Monthly Archives: April 2013

Time Warp

“Monotony collapses time, novelty unfolds it”
-Joshua Foer

Pfff, what a week. Or should I say “month”? I’m not sure, really. Since I moved to Copenhagen, I seem to have stepped into some sort of parallel universe where time moves slower than usual. Way slower. This apparent warp of my phsychological time makes a lot of sense, of course, particularly after reading Joshua Foer’s “Moonwalking with Einstein.” In the book, Joshua talks about his friend Ed’s quest to expand subjective time by trying to remember more, and the logic behind his theory, that “the more we pack our lives with memories, the slower time seems to fly”, comes to explain why the tempo at which I have experienced time’s passage over the last couple months seems to have lagged.

So much has happened over the last few weeks, so many life experiences have been gathered, that my network of chronological memories has been packed to the point in which it makes time magically expand. And that’s a good thing. For starters, I went on a ski trip to the Italian Alps, one in which my plan right from the beginning was not to ski at all. I know it sounds counterintuitive at first, some people might even say it’s plain stupid, but let me just ask you something: Have you ever spent 4 days in a wooden hut at 2200m with nothing else to do but sitting in front of an amazing snow-covered mountain, drinking fine coffee, eating wonderful homemade cake, reading a book during the day and getting totally drunk at night? Well, I have and I can assure you it’s one of the best things you could ever do in your life.

Imagen

I knew this trip was going to be very special the moment I stepped into that little hut and found a charming blue-eyed italian girl behind the bar and Led Zeppelin blasting through the speakers. I rolled down my jacket’s zipper to reveal my Zeppelin t-shirt, smiled at her and said: “I like this place already.” She smiled back, and so did her friends sitting at a table next to me. Five minutes later, we were all having cake and drinking hot wine. It was fantastic. While I was on the Alps, I also realised how rare it’s to find myself with an blank to-do list. No e-mails to reply, no dirty clothes to wash, no dinner to cook, no series to catch up with, no bus to get on to go to work, no meetings to attend, no food to buy at the grocery shop, no calls to make, nothing. I could only handwrite, read, eat, drink and walk around the few places I could get to on foot, which were not many in case you were wondering. Every day I would wake up, look through the window and stare in awe at that magnificent mountain that stood firmly just a few meters away, reminding me I was nothing but a tiny particle in the universe. Very humbling.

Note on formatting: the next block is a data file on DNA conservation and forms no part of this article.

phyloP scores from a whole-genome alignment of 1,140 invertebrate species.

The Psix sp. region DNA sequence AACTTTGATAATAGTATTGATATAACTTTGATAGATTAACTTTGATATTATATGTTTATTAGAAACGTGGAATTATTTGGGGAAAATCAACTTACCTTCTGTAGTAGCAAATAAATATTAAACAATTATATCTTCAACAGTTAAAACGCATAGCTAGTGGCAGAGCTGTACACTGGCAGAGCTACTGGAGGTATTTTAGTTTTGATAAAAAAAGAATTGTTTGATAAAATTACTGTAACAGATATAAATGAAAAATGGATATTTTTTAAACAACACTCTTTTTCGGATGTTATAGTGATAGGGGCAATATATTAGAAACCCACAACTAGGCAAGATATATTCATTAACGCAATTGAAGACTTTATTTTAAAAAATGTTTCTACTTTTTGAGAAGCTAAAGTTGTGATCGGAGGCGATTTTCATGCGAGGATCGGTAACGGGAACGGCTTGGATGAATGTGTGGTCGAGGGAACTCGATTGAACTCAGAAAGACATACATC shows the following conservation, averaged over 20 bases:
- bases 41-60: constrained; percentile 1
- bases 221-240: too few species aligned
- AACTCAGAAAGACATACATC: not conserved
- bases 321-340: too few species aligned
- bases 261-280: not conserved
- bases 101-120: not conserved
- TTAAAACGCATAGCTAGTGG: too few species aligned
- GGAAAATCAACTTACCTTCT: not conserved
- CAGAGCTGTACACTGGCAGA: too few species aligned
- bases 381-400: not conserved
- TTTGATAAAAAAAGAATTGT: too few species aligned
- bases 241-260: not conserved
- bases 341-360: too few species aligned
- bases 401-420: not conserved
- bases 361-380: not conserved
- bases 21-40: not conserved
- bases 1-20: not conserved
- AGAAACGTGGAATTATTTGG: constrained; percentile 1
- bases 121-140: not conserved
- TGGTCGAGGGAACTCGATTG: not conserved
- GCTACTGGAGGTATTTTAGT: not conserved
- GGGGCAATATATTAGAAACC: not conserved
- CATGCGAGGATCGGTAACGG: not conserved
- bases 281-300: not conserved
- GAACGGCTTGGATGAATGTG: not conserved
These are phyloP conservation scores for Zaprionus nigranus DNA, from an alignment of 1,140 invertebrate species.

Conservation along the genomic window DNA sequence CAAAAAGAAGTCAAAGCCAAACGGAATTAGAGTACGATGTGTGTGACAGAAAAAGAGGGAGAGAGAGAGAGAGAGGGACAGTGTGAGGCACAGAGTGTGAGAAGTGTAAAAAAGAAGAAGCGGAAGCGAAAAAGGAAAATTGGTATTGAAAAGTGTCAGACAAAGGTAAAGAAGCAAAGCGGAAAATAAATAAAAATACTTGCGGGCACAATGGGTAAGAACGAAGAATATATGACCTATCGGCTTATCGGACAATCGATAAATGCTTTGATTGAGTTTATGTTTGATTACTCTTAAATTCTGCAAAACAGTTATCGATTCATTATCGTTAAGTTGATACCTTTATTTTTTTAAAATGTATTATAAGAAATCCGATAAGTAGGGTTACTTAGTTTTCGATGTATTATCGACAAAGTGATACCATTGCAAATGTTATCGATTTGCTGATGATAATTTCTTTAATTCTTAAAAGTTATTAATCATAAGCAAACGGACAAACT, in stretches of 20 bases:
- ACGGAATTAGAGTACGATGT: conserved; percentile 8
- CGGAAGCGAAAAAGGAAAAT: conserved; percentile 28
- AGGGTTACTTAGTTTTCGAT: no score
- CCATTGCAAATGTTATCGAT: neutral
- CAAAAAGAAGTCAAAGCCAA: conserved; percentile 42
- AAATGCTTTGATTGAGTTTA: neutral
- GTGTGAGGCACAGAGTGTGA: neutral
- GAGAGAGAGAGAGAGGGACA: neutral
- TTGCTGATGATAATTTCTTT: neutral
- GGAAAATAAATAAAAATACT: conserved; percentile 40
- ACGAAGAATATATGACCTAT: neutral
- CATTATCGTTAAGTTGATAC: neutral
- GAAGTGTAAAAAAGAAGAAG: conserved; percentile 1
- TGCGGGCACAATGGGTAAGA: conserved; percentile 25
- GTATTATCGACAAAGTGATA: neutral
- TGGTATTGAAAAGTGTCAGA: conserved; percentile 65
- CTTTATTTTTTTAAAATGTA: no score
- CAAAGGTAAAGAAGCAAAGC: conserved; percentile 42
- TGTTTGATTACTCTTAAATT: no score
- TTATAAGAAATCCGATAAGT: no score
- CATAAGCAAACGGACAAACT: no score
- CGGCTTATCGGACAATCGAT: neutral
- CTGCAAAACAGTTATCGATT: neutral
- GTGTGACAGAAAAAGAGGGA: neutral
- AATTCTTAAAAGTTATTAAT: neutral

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Then I would step outside and sit there for hours, just gazing at the landscape, lost in my own thoughts. The air was fresh, the sound of the breeze was soothing and the whiteness of it all was beautiful. It was the calm before the storm, and by storm I mean twenty lunatics dancing and drinking like there was no tomorrow. I kid you not, I think I have never mixed so many drinks in one night as I did when I was in that place. A regular evening would start with red wine, followed by hot wine with cinnamon and some other spices, then bombardinos (a yellow-looking hot shot covered in whipped cream), and then pretty much whatever we could find. Rum, vodka, beer, tequila, you name it. We were out of control.

Fast forward a few days and back in Denmark, looking for a new place to live. Before coming here I thought house-hunting in London was tough but I tell you, Copenhagen is a fucking nightmare. There’s just too many people looking for places and very few people renting them out. The good thing, though, is that Copenhagen is way smaller than London, so it doesn’t take ages to go from one potential home to the other, and it’s also a lot cheaper. In fact, for what I used to rent a medium-sized room in London I could easily rent a whole apartment here. That, of course, is under the overly-optimistic assumption that you actually find an apartment at all.